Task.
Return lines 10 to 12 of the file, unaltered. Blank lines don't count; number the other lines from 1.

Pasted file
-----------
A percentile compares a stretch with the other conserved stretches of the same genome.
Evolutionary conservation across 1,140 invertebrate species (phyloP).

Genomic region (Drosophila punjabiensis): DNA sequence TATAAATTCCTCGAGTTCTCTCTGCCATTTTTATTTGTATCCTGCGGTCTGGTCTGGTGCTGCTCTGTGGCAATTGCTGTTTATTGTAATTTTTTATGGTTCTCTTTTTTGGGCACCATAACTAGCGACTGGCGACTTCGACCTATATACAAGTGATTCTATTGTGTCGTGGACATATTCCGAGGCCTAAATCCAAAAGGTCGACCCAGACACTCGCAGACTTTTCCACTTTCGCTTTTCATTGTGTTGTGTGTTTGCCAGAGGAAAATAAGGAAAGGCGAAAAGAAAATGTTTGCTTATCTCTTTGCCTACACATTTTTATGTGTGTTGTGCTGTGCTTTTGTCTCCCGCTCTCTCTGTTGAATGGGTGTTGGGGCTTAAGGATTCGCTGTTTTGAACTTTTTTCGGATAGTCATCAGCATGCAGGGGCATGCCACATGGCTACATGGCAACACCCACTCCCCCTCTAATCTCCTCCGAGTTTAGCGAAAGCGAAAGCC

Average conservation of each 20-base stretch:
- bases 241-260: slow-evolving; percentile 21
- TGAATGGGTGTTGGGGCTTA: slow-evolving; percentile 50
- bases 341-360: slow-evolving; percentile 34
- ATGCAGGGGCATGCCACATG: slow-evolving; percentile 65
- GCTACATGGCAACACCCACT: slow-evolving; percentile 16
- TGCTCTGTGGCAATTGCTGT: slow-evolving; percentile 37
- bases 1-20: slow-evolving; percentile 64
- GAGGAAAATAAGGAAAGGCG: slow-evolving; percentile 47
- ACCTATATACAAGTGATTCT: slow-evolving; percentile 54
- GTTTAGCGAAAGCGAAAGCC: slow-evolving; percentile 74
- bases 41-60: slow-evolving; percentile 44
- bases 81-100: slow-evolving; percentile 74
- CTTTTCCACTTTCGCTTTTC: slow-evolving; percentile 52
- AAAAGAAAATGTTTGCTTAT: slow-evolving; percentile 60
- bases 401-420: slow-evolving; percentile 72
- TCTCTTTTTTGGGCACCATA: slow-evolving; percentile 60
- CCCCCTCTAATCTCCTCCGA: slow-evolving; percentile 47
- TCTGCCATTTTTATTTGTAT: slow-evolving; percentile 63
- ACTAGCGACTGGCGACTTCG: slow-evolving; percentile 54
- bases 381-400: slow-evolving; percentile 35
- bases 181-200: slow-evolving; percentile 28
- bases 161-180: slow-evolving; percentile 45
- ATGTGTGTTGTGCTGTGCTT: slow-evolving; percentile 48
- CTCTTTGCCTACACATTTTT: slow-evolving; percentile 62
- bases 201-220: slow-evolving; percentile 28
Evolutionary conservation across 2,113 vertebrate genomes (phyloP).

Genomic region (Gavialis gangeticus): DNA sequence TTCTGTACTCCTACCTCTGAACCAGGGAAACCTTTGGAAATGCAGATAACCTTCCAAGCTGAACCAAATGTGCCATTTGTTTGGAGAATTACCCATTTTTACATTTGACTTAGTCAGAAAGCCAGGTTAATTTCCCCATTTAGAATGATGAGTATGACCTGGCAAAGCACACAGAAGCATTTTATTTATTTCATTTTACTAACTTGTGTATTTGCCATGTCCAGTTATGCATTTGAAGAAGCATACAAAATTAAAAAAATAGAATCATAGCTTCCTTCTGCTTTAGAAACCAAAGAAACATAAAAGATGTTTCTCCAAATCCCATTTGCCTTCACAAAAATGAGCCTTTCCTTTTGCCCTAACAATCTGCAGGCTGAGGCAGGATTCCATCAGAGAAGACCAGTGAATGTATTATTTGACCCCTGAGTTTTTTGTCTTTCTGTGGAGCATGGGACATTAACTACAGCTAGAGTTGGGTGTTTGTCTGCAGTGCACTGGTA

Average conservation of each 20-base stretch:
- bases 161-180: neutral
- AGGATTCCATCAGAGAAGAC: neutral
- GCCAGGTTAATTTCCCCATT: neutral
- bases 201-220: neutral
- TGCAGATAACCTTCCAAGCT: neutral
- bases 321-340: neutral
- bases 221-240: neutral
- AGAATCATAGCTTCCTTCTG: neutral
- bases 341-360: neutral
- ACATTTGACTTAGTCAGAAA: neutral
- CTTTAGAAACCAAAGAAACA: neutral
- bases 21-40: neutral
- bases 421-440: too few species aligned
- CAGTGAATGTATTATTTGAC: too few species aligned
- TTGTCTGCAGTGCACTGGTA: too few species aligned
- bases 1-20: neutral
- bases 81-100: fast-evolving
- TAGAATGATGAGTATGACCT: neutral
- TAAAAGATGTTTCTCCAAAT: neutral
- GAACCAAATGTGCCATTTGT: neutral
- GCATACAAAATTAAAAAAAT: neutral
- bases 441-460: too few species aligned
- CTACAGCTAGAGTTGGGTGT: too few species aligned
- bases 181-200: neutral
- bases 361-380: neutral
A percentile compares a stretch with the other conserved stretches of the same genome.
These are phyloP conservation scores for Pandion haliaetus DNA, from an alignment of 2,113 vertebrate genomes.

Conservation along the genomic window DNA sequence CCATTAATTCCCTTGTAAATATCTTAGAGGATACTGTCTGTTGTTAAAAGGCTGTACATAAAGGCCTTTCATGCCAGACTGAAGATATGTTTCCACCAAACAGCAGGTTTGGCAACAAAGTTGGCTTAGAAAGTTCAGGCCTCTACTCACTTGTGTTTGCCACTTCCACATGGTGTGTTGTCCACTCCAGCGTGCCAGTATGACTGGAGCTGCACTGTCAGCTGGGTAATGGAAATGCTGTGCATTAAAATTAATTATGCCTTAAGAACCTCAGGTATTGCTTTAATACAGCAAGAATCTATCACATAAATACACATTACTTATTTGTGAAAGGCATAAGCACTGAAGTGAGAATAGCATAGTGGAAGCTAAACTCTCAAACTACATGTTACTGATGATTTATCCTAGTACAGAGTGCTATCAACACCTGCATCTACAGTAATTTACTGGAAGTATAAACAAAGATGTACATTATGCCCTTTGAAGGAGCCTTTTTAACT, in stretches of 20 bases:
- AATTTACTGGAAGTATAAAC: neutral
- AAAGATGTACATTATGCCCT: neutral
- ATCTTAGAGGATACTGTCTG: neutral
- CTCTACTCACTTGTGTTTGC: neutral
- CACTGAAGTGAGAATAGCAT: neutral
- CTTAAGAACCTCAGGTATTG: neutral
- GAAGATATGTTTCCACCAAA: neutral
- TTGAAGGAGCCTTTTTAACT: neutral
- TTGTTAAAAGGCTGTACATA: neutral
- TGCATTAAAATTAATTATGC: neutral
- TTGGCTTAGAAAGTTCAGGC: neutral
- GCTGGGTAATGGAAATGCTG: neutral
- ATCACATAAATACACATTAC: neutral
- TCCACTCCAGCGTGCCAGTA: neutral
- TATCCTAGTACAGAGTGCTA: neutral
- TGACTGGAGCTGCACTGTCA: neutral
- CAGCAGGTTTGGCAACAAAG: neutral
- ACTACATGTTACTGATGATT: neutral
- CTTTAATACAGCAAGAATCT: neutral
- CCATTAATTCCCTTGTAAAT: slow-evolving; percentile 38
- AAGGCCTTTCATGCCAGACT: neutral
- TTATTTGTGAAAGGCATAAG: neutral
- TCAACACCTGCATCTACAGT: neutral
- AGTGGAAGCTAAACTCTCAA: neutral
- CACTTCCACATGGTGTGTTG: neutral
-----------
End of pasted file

- TGCTCTGTGGCAATTGCTGT: slow-evolving; percentile 37
- bases 1-20: slow-evolving; percentile 64
- GAGGAAAATAAGGAAAGGCG: slow-evolving; percentile 47